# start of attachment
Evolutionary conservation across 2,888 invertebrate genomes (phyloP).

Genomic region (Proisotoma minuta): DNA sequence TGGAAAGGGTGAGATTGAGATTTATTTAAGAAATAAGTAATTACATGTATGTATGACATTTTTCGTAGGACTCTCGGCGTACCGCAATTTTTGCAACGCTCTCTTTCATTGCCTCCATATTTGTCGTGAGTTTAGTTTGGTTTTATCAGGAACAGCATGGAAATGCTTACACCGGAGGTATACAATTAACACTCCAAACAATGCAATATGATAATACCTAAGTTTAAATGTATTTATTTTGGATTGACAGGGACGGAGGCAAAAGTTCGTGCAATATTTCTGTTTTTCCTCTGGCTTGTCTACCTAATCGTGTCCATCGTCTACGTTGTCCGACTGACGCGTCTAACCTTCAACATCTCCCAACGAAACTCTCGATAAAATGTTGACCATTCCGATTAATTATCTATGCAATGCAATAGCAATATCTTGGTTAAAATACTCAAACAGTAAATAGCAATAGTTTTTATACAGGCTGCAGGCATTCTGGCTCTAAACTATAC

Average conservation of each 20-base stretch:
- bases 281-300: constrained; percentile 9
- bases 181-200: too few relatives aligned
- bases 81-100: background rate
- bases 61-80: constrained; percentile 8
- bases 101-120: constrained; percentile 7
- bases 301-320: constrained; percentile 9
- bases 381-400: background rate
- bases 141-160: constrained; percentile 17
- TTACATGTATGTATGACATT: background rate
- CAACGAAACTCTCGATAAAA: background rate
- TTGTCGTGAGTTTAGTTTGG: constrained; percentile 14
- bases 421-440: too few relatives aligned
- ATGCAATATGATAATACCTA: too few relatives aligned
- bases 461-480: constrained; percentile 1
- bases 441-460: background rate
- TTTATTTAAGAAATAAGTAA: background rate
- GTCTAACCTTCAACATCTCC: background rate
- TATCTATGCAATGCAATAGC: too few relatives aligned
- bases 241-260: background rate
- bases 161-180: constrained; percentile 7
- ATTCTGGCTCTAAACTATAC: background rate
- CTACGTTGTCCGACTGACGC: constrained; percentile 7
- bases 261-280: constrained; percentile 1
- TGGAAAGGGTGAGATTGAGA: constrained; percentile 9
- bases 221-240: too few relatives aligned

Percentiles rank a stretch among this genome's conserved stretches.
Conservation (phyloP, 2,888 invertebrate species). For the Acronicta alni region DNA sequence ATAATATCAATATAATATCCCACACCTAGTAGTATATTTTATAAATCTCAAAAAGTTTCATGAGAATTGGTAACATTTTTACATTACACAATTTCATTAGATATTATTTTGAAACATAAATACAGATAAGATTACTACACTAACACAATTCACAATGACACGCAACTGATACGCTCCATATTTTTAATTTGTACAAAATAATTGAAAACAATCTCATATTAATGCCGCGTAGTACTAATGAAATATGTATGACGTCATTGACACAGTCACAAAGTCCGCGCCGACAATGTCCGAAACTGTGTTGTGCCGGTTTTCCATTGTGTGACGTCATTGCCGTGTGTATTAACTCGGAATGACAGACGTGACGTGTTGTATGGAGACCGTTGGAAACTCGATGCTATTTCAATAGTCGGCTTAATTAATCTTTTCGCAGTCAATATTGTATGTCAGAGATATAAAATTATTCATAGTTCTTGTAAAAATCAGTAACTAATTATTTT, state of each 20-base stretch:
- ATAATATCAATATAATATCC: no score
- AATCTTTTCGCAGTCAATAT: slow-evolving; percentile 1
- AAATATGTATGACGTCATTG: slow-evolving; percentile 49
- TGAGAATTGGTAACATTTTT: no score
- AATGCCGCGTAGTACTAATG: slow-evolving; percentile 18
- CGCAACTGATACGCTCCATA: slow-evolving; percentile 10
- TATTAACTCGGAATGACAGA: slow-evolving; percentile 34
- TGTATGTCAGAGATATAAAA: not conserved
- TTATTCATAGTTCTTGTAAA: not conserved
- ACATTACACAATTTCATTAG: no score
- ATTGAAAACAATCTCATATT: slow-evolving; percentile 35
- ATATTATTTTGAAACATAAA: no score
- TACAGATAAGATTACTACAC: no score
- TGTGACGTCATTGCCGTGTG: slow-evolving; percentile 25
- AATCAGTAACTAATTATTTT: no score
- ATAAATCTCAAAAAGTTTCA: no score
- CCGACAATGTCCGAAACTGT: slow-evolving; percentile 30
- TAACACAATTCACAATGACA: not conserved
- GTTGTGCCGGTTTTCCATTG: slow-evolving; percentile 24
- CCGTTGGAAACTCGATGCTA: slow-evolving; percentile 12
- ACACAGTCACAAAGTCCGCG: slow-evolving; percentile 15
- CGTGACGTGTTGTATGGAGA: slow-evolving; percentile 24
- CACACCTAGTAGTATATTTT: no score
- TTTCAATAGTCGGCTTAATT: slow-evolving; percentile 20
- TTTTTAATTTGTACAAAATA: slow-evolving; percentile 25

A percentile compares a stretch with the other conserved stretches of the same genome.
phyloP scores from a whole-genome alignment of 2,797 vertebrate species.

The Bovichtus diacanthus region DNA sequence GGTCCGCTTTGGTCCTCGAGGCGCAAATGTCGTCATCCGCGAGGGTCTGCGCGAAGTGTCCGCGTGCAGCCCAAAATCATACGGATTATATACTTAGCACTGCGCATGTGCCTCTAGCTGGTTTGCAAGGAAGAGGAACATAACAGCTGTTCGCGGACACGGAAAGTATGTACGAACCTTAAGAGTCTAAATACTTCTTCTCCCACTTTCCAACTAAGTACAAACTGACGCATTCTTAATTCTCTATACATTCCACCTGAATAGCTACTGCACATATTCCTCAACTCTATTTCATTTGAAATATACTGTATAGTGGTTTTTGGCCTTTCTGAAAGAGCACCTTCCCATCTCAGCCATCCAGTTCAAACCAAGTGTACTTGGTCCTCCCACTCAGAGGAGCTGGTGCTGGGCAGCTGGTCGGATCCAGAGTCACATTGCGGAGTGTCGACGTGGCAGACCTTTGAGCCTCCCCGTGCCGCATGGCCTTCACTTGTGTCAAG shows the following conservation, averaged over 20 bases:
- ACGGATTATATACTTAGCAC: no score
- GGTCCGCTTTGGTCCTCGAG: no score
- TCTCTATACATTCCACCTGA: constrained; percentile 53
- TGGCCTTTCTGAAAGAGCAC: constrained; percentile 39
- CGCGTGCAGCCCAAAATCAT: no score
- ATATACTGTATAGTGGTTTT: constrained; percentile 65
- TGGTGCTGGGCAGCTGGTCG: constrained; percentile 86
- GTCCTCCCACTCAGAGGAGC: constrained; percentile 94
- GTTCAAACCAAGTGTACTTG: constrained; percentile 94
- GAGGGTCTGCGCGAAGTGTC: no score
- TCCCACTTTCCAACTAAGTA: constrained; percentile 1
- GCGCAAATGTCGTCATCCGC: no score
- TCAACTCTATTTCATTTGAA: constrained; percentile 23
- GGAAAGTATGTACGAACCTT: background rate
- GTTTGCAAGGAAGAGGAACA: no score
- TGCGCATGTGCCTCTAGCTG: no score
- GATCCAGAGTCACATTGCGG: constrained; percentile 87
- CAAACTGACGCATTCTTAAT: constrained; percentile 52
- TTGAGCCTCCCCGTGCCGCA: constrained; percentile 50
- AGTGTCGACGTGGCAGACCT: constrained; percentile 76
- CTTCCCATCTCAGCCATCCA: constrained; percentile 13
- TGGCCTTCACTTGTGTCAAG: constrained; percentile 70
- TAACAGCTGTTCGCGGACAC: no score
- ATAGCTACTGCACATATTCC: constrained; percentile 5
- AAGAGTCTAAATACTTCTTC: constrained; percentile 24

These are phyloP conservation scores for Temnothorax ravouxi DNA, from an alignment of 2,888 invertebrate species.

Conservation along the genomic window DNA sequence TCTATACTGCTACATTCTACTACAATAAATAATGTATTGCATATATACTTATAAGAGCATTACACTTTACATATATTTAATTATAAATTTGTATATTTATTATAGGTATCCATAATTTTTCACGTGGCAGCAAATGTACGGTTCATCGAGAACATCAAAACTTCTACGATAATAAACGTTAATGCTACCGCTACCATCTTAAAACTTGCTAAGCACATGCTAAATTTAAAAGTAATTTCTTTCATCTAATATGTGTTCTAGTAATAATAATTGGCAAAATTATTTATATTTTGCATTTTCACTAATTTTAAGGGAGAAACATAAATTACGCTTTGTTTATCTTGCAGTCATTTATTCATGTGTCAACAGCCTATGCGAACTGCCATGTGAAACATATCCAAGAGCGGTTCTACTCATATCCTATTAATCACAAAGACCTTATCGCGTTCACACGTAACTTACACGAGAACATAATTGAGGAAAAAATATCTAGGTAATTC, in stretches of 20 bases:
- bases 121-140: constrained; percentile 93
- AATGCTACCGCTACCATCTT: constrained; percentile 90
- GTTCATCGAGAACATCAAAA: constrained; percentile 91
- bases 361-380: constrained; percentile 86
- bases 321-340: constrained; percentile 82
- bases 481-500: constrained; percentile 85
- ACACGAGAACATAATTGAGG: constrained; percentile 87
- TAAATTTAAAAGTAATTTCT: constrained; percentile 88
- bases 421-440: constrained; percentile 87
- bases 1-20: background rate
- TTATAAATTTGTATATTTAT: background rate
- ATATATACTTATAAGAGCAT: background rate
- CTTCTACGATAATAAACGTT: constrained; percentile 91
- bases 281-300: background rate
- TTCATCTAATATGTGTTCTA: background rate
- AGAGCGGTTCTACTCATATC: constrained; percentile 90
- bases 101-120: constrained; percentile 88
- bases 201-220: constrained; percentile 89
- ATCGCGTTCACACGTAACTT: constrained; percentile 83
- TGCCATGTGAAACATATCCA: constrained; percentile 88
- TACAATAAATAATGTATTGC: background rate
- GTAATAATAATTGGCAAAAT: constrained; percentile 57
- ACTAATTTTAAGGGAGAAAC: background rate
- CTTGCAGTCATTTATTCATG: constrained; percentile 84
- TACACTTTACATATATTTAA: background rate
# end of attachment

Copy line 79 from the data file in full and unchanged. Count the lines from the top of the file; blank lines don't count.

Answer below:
- CTTCCCATCTCAGCCATCCA: constrained; percentile 13